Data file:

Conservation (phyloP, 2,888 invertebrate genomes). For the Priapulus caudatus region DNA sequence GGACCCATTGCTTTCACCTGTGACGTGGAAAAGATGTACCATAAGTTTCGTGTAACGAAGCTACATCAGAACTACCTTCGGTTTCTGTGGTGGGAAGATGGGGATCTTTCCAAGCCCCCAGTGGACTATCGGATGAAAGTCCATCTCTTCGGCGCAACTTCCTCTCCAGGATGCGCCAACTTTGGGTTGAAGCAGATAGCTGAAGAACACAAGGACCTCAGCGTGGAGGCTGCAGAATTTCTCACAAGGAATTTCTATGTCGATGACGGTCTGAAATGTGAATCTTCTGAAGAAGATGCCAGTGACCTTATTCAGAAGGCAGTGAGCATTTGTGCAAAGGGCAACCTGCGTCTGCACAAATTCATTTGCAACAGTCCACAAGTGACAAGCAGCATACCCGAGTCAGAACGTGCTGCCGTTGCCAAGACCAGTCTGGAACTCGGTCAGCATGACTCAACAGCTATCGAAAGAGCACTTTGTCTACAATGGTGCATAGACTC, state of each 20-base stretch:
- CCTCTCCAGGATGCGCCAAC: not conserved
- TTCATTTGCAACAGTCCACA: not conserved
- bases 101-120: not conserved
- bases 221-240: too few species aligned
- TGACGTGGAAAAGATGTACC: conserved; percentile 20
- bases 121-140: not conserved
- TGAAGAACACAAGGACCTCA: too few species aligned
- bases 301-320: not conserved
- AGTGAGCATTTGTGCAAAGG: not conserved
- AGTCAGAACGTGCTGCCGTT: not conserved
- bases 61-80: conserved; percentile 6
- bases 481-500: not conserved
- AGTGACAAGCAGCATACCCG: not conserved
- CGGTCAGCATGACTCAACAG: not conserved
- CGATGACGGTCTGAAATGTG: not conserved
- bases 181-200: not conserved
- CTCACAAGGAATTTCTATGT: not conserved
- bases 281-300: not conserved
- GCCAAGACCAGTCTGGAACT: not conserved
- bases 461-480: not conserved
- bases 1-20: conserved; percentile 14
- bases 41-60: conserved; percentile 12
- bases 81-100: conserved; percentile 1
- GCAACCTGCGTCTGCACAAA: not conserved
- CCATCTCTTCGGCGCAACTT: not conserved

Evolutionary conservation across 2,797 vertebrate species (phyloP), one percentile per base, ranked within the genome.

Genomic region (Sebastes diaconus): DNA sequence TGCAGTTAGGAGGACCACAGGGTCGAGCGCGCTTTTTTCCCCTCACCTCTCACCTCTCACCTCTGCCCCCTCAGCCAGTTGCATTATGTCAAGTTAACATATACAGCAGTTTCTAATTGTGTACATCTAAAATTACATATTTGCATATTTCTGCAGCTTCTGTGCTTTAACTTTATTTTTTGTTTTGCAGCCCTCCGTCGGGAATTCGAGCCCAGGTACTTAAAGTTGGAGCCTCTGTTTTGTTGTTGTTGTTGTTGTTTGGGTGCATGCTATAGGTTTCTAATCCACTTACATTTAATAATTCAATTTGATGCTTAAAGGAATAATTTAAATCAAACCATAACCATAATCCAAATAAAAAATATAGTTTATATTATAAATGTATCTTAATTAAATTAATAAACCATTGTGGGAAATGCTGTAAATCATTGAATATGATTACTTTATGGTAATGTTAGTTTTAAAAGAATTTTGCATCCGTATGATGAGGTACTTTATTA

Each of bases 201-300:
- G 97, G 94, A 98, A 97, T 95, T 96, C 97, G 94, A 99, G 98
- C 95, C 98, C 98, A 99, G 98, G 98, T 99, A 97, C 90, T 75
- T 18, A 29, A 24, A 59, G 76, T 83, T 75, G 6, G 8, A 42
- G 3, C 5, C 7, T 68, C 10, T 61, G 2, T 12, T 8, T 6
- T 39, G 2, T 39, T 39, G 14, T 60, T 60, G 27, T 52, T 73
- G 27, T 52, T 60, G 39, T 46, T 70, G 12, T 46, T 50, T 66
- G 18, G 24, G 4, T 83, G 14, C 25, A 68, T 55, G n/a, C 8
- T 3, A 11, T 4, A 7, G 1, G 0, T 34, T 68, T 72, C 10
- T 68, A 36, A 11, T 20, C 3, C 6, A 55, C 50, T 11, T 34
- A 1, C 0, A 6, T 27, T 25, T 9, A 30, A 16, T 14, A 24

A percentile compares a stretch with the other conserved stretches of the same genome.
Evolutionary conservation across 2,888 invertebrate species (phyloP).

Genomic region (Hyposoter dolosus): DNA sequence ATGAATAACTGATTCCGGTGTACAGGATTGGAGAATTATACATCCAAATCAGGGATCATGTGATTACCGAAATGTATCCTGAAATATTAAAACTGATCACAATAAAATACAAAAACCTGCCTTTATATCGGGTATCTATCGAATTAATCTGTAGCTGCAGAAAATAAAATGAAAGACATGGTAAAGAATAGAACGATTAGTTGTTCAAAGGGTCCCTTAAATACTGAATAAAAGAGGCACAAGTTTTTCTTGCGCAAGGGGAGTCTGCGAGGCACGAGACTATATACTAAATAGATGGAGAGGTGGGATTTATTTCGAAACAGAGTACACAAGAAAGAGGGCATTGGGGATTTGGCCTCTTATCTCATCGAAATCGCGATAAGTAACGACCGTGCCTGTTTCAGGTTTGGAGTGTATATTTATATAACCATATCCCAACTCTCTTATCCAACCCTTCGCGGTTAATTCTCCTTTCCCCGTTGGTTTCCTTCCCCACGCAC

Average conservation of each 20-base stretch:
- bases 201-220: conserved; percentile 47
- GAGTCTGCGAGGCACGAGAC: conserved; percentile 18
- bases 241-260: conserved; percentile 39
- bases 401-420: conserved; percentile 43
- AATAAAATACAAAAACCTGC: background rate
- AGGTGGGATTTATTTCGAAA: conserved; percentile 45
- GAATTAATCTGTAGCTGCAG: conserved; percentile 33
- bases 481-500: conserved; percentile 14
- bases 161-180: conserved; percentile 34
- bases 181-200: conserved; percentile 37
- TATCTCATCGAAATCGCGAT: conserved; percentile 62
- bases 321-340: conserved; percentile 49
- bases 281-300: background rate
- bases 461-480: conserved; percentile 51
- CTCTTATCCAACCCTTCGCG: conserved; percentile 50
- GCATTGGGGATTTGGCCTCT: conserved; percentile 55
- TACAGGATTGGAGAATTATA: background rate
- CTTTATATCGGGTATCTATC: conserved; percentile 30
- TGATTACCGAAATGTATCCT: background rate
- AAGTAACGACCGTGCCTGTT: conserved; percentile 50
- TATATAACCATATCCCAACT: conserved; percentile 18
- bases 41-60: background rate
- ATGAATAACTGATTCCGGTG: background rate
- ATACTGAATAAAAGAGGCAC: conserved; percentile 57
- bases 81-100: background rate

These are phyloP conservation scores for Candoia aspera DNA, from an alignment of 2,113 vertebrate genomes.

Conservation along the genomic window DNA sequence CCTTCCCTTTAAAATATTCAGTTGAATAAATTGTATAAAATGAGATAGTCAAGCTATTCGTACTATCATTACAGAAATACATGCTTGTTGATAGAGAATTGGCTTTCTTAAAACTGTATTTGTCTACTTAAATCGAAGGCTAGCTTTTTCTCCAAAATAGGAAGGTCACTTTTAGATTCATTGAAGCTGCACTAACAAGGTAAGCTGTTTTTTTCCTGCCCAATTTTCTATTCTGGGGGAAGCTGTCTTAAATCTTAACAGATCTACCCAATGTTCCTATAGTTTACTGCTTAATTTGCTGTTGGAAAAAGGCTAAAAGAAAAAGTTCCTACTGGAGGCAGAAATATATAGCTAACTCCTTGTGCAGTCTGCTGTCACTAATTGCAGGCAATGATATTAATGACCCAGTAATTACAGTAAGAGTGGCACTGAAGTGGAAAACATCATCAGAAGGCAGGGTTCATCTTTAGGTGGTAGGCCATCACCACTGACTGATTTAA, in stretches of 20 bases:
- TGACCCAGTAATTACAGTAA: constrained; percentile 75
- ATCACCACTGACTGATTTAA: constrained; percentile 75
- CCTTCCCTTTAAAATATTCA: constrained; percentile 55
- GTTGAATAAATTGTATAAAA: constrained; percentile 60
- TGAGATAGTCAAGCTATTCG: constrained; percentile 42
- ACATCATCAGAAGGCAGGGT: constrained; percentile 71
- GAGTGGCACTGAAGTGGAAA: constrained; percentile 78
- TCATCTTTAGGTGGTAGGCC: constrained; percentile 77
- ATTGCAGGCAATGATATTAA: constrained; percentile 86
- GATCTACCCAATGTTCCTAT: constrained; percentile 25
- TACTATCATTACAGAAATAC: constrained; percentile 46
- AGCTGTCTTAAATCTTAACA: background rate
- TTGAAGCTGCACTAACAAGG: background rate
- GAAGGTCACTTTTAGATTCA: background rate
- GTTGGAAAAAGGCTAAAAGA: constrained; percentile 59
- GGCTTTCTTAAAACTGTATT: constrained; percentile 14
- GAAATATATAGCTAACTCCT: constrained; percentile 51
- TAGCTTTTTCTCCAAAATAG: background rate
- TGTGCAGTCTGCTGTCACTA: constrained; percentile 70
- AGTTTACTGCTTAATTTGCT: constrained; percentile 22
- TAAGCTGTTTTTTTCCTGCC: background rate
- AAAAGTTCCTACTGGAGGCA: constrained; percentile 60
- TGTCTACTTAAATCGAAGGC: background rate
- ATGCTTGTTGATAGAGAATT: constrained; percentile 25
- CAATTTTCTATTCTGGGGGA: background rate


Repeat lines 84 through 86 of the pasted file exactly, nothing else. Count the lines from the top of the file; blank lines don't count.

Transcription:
- GAAGGTCACTTTTAGATTCA: background rate
- GTTGGAAAAAGGCTAAAAGA: constrained; percentile 59
- GGCTTTCTTAAAACTGTATT: constrained; percentile 14